October 12, 2021 5 min read

Research has shown that certain teas have anti-inflammatory, blood-sugar-lowering, and insulin-sensitizing properties, making them excellent choices for diabetes management.

The following teas are some of the best options for people with diabetes.

Green tea

Green tea offers a multitude of health benefits, some of which are particularly beneficial for those with diabetes. For example, drinking green tea may help reduce cellular damage, decrease inflammation, and optimize blood sugar control (5Trusted Source).

Some of the compounds in green tea, including epigallocatechin gallate (EGCG), have been shown to stimulate the uptake of glucose into skeletal muscle cells, therefore reducing blood sugar levels (6Trusted Source).

A review of 17 studies that included 1,133 people with and without diabetes found that green tea intake significantly reduced fasting blood sugar levels and hemoglobin A1c (HbA1c), a marker of long-term blood sugar control (7Trusted Source).

What’s more, studies show that drinking green tea may help reduce the chances of developing diabetes in the first place (8Trusted Source).

Note that these studies generally advise drinking 3–4 cups of green tea per day to reap the benefits mentioned above.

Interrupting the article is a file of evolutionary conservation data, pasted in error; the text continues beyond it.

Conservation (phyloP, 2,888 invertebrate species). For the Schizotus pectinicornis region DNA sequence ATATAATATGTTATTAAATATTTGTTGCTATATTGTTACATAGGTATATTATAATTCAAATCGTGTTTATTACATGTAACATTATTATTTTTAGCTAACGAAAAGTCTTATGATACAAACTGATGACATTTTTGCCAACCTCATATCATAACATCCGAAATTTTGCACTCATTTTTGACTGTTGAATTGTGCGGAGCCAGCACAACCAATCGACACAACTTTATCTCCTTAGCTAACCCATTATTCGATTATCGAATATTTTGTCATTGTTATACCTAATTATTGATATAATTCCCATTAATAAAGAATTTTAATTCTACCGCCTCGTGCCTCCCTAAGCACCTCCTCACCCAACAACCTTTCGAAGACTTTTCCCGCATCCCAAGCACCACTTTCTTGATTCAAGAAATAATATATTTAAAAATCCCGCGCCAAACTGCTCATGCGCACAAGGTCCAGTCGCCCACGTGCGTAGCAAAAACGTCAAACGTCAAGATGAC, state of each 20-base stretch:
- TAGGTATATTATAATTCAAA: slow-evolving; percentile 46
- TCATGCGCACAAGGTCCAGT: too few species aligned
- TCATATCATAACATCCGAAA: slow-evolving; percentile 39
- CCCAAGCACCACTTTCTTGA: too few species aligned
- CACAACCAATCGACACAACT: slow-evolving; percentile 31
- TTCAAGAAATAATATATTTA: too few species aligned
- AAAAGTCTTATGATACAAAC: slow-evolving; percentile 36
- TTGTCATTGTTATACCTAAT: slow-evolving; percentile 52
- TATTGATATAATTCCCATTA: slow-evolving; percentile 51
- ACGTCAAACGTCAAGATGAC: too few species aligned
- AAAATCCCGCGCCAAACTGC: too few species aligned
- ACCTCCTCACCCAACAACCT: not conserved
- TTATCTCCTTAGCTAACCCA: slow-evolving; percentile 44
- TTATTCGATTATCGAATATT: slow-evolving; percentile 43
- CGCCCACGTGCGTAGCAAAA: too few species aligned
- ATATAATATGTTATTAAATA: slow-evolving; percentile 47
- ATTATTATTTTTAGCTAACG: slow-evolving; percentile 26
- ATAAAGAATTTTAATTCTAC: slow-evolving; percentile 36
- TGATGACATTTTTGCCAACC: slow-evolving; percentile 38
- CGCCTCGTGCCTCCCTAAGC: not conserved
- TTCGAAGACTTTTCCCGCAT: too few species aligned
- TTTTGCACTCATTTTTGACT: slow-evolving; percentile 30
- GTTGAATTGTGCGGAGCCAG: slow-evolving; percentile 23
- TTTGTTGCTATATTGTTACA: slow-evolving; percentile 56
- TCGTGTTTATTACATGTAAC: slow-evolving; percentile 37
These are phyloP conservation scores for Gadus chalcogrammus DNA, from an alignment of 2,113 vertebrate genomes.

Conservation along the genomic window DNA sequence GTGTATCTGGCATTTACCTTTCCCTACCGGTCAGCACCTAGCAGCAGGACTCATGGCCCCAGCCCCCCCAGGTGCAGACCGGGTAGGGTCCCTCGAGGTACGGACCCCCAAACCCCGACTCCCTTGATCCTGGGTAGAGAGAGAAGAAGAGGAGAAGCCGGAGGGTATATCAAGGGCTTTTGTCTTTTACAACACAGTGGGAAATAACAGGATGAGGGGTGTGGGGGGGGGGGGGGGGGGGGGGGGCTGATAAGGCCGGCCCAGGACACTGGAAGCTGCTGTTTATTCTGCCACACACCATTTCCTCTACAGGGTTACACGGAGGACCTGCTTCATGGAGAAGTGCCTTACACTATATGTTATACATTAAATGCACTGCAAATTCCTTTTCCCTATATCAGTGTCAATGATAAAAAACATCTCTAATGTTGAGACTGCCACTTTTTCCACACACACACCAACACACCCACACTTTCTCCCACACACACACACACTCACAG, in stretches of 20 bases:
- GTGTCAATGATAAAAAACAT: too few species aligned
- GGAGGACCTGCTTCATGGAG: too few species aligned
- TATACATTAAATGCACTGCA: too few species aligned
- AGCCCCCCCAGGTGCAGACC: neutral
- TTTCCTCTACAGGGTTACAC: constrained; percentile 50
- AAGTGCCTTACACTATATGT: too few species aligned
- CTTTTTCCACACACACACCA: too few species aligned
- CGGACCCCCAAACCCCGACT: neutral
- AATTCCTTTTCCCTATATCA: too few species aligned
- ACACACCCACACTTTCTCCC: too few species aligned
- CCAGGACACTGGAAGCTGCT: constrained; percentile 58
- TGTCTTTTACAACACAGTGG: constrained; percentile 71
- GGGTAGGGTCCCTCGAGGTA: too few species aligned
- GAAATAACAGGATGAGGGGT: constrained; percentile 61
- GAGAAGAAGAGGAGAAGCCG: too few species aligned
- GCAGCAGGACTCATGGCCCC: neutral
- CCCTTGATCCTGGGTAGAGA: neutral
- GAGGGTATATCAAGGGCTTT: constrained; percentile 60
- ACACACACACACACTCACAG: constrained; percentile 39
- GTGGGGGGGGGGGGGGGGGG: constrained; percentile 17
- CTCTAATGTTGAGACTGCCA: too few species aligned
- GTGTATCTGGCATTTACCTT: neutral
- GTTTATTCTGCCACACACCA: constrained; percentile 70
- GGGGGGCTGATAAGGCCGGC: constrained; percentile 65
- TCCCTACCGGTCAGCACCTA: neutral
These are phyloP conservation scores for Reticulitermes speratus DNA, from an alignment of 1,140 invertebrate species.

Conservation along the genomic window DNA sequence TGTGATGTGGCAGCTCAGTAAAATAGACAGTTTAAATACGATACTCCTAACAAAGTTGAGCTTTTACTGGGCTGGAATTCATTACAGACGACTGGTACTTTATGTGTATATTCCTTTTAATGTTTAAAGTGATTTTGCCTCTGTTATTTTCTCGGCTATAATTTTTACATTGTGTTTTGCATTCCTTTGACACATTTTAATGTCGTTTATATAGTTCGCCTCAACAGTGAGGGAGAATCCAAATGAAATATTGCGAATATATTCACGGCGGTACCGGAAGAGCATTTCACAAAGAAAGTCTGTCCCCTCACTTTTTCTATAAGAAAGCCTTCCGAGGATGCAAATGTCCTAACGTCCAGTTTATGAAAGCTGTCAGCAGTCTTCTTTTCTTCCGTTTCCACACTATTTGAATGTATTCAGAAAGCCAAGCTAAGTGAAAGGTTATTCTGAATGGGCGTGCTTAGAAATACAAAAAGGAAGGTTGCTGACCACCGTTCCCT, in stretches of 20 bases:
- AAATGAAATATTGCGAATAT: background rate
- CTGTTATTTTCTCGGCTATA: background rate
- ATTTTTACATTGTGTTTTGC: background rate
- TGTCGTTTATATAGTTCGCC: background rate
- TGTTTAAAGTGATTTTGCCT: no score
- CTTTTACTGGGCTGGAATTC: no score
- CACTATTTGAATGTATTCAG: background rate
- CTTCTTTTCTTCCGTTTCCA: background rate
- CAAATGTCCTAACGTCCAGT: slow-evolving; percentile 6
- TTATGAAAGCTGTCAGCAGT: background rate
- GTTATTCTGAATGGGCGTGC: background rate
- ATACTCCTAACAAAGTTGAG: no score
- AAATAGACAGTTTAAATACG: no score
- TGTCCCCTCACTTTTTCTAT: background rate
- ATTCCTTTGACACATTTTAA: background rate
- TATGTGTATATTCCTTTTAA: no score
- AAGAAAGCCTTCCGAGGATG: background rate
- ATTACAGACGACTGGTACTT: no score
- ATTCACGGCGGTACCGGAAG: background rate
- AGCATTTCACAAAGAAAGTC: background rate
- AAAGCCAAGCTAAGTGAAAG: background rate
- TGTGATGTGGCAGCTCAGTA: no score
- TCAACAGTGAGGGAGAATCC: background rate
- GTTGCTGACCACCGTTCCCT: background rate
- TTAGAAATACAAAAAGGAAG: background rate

Black tea

Black tea contains potent plant compounds, including theaflavins and thearubigins, which have anti-inflammatory, antioxidant, and blood-sugar-lowering properties (9Trusted Source).

A rodent study suggests that black tea intake interferes with carb absorption by suppressing certain enzymes and may help keep blood sugar levels in check (10Trusted Source).

A study in 24 people, some of whom had prediabetes, demonstrated that consuming black tea beverages alongside a sugary drink significantly decreased blood sugar levels, compared with a control group (9Trusted Source).

Another rodent study suggested black tea may also help encourage healthy insulin secretion by protecting the insulin-secreting cells of the pancreas (10Trusted Source).